October 15, 2018
A few thoughts
1. Fundamental weaknesses in the conceptualisation of China’s external relations, especially President Xi Jinping’s Belt & Road Initiative, suggest that growth of Chinese maritime and sea power in our region will fluctuate over time.
This is an archived blog post from The Acorn on Medium.
- Firstly, established and aspiring powers will find greater reason to cooperate, and align against China. Note the relative fates of Quad 2008 and Quad 2018.
- Secondly, nationalist backlash from countries inside China’s bandwagon. Post-Hambantota, Zambia and Tajikistan even Pakistan is worried. History tells us that power projection precedes understanding; so is it with China.
- Reversal of Deng’s formula — stable & institutionalised party rule, high economic growth and greater openness to the world — is taking China Maowards.
- Trade war will hurt the bases of Chinese growth. The countries that China is spending money on as part of BRI won’t be able to substitute the US as an economic partner. Quite the contrary.
2. The trajectory of Chinese sea power is moving from securing dominance along its shores and where it has maritime territorial disputes to trans-oceanic power projection. However, given the weakness of China’s international model, a modern navy is assuming post-modernist roles with a flawed blueprint.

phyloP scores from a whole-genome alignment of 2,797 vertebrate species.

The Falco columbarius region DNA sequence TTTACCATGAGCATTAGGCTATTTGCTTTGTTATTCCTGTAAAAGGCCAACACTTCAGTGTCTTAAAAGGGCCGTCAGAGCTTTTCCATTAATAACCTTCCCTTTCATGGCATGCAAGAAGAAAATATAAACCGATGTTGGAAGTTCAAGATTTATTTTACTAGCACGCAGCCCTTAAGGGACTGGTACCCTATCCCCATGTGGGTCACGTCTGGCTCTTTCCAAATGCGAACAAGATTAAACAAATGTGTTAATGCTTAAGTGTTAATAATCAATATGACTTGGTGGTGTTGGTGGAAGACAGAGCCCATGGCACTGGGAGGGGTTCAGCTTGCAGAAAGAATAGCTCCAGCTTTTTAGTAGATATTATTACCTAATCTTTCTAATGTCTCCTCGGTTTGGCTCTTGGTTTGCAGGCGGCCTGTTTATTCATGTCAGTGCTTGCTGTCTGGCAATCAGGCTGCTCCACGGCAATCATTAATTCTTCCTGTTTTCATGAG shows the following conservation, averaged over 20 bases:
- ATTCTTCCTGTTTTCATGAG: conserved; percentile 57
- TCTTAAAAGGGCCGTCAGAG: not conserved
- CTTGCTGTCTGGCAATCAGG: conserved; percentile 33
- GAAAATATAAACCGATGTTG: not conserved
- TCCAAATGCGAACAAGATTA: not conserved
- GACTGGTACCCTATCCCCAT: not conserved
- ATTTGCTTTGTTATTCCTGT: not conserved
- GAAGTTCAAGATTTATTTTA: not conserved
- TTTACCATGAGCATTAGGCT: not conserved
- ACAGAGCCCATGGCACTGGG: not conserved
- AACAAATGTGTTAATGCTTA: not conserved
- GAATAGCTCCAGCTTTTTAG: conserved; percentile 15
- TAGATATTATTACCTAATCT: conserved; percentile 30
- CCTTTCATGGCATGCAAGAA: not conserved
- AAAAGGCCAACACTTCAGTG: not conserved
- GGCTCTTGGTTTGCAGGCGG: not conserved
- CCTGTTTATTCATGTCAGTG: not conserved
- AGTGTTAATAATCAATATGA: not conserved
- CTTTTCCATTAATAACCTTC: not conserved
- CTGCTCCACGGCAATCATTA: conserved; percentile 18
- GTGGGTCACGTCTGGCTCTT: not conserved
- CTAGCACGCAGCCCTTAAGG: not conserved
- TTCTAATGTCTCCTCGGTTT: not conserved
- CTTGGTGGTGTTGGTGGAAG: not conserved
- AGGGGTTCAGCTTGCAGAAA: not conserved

- It will well and good to accumulate sea power to defend your shores and assert your national interest in territorial disputes. It’s quite another thing to maintain a trans-oceanic power profile.
- The British Navy and the US Navy didn’t merely protect their immediate national interests, but rather an international system that enabled globalisation.
- It is unclear what China’s “big story” is. Replacing the. existing world order with a Chinese model does not appeal to anyone outside China.
- The norms are not particularly attractive: replace multiple sovereignty and sovereign equality with a imperial tributary system; replace free trade with a discretionary system of exchanging tribute; replace equality of all human beings with the superiority of one race and culture
- This restricts China’s maritime and sea power growth
3. The Ledger of Power is subject to double-entry book-keeping
- Given the geography, Chinese ships will be a long way from home in the IOR; to supply these ships it needs friendly ports; these friendly ports need to be connected over land; connection over land involves involvement in politics. All these create vulnerabilities. Gwadar as an example.
- Each item that creates strength also creates vulnerability.
4. India’s Response
- Every great power tries to dazzle the audience — Chengiz Khan’s hordes deliberately created an image of being mass murderers to get his target cities to submit without too much violence. We should not be dazzled. Nor should we be complacent.
- We must project power East of Singapore, for many reasons: to show to the region’s people that there are options; and to have the capacity to manage China’s power in our own neighbourhood
- Cooperation with the US, Japan, Australia, Vietnam and Indonesia is necessary; Quad is good idea; but always keep in mind we’re the only country that shares a long land boundary with China.
- Our goal is not confrontation or enmity with China, but a stable order that allows trade, economy, culture and people to flourish.
- Ultimately, the answer to OBOR is MBMR. The Indian model is one of openness and pluralism. We shouldn’t lose sight of this. In the years to come, a lot of countries will find it more attractive.
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